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PHCN Finally Handed Over to Private investors

In what is a major landmark for the nation, core investors in the power sector will today officially take over the privatised successor companies carved out of the Power Holding Company of Nigeria (PHCN).
With the physical handover of the 14 PHCN companies to their new owners, the power sector reforms have reached a tipping point as the sector effectively crosses the threshold of government monopoly to one dominated by the private sector.
On September 30, 2013, government did a shadow handover of the assets to the core investors as it presented certificates of ownership to buyers of the PHCN generating companies (Gencos) and distribution companies (Discos).

The acquisition of the companies, which was recently concluded with the payment of the 75 percent balance of the bid prices on August 21, had gulped over $2.5 billion from the investors.
“It is a historic day for Nigeria as the private investors takes over the assets. It is probably the most important step in the privatisation process,” said Solomon Adegbie-Quaynor, country manager, International
Finance Corporation (IFC).

He added that the next thing for the investors would be to take stock of the assets and prepare a good business plan, and then financiers will be willing to provide further financing. He however added that Nigerians should exercise some patience with the investors.
“We at IFC are committed to supporting the power privatisation and we will engage with the private and public sector stakeholders to make sure that the environment can support further investment.”
Ayodele Oni, an energy law and policy expert and senior associate in top law firm, Banwo & Ighodalo, said with the taking over by the private sector of the formerly government owned electric power generation and distribution companies, efficiency should greatly increase as the tariff structure is such that it promotes efficiency. He added that the more efficiently a company along the electricity value chain runs, the more profitable it is likely to be.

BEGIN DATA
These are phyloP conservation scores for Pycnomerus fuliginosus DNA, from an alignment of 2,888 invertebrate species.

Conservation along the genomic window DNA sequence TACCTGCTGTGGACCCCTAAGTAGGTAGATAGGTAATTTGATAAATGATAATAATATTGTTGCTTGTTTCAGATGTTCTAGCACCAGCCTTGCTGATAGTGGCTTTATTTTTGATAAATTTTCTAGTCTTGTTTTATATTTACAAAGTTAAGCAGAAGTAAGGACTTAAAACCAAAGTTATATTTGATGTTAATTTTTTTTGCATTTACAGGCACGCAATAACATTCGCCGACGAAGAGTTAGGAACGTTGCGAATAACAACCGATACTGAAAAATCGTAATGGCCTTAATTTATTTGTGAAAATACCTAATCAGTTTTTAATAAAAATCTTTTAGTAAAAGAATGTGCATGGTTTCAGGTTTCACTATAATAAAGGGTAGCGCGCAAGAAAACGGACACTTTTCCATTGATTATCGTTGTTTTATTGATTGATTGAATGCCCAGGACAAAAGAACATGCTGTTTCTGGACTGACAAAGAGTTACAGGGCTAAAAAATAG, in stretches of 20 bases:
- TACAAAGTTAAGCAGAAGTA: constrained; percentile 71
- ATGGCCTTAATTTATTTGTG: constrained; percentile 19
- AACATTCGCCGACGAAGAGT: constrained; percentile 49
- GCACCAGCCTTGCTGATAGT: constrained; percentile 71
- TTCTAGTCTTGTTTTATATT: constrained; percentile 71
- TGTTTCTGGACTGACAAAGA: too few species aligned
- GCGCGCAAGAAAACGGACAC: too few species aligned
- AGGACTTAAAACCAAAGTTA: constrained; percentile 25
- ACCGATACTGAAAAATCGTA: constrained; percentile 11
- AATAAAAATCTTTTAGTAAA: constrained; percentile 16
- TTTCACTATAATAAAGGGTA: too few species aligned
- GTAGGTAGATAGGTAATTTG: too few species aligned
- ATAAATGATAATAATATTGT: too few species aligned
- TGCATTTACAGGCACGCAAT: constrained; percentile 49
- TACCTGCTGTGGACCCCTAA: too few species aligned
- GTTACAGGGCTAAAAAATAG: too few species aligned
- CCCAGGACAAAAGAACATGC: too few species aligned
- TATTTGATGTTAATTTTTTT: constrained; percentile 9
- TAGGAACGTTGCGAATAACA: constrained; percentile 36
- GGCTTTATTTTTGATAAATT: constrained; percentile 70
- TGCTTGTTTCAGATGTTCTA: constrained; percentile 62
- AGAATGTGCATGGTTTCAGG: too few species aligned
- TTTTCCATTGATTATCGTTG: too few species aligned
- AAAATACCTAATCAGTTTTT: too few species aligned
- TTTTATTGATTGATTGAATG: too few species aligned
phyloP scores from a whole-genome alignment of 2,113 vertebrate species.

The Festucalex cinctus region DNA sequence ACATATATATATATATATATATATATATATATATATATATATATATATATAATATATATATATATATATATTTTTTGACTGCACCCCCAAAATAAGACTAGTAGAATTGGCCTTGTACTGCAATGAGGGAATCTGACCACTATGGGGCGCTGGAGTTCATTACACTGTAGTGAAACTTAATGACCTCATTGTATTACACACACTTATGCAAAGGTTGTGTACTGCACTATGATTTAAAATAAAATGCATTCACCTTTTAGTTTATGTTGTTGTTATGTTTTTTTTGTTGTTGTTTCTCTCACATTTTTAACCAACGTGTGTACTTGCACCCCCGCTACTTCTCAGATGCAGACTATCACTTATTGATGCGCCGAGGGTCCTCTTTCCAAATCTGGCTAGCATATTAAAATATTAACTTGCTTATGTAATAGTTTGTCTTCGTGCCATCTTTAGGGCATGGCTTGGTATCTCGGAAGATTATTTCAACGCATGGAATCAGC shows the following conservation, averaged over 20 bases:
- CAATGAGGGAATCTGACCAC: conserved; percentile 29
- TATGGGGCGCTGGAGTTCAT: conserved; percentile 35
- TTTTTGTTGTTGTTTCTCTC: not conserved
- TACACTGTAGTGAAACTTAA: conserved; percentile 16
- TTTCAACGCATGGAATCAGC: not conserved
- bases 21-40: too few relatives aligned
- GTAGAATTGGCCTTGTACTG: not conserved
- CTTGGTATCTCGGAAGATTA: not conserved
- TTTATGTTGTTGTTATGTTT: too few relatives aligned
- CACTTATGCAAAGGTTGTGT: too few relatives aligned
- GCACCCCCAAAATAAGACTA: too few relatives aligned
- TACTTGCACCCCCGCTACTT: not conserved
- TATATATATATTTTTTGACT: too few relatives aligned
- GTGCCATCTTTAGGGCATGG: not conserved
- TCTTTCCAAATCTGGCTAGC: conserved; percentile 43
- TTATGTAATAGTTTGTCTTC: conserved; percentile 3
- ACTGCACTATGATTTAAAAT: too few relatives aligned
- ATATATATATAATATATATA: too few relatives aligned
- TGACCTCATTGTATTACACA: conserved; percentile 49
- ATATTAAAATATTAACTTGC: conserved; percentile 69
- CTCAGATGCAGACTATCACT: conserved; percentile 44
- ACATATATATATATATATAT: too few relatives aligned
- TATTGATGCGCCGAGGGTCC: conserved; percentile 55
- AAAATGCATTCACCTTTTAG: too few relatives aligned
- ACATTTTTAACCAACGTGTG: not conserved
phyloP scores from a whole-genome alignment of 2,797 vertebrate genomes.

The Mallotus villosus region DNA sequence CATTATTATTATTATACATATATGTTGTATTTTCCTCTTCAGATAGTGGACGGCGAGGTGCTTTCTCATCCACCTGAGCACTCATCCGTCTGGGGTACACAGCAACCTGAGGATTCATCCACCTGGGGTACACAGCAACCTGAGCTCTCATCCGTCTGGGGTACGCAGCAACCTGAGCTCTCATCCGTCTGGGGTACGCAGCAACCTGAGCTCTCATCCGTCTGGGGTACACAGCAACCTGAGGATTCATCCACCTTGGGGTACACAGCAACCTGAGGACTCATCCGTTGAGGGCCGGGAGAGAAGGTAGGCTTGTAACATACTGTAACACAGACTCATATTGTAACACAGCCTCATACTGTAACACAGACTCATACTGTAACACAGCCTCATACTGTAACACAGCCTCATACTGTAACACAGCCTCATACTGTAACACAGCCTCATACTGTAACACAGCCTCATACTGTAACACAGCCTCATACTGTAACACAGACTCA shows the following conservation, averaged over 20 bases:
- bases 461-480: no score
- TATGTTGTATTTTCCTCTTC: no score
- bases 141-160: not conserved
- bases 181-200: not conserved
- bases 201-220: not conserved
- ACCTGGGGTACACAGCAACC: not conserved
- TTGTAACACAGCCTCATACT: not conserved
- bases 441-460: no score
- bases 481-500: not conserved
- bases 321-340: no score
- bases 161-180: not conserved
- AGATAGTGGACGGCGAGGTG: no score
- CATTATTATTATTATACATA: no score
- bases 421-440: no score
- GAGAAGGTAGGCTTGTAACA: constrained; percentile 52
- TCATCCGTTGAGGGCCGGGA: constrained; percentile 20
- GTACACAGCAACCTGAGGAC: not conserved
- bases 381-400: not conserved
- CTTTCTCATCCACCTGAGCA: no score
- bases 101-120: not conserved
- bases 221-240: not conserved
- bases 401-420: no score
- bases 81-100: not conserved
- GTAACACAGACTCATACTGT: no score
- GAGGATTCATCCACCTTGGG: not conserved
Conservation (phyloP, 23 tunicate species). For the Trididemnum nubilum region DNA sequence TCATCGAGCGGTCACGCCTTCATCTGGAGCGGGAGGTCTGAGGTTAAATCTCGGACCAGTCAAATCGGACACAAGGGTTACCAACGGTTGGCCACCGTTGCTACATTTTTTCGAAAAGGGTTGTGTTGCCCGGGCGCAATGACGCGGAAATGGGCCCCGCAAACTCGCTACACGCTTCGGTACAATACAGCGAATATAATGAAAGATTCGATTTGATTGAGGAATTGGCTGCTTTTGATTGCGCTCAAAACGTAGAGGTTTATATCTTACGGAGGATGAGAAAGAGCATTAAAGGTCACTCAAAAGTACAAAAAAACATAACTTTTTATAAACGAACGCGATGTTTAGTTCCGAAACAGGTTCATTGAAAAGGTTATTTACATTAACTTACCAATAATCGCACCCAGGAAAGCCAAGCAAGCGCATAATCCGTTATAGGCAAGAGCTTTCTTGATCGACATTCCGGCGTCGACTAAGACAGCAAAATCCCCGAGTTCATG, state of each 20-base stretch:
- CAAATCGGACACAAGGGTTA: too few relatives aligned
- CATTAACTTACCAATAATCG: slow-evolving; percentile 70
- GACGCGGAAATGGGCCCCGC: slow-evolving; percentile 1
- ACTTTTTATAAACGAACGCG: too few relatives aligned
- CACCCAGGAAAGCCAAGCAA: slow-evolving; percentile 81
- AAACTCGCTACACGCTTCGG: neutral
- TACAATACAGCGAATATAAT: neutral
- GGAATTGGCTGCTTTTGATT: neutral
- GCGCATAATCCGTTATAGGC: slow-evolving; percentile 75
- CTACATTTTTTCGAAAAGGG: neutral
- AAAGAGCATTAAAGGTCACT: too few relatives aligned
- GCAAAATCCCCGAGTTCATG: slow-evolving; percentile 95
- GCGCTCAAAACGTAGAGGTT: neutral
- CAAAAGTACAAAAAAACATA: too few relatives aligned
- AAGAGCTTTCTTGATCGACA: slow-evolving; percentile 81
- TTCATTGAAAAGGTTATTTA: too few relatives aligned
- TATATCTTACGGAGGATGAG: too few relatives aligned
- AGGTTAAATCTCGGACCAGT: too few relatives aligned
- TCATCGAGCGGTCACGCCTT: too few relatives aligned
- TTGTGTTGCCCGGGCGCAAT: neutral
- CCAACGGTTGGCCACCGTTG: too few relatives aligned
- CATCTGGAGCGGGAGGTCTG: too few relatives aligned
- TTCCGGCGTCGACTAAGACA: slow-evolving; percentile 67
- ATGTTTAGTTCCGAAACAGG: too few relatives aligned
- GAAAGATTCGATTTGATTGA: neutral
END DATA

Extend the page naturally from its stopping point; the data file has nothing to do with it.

“It is great to be a part of the new vista that is opening in the electric power sector. I had always firmly believed that the current administration would achieve this feat provided the political will was in place. My belief was premised on the fact that the structure adopted for the privatisation of the PHCN successor companies and the reforms in the electric power sector have been successfully adopted in several other countries of the world prior to this time.”

According to him, no private sector generation or distribution company would accept the old order where equipment such as transformers would be in disuse for several months without repair because that would affect profitability as meters won’t run where there is no electricity and then distribution companies may not receive payments for electricity which did not flow (save for the fixed monthly fee).

“This has the potential of being the beginning of a new era of regular power supply for Nigeria, but we still have to wait,” said Oladiran Ajayi, energy expert and a senior associate with Templars law firm.
He stated that as the investors meet the obligations imposed on them by NERC in terms of generation and distribution, it would open up a new vista of electricity supply in Nigeria. “As the investors begin to make profits to meet their financial obligations, they will have strong incentives to provide better services.

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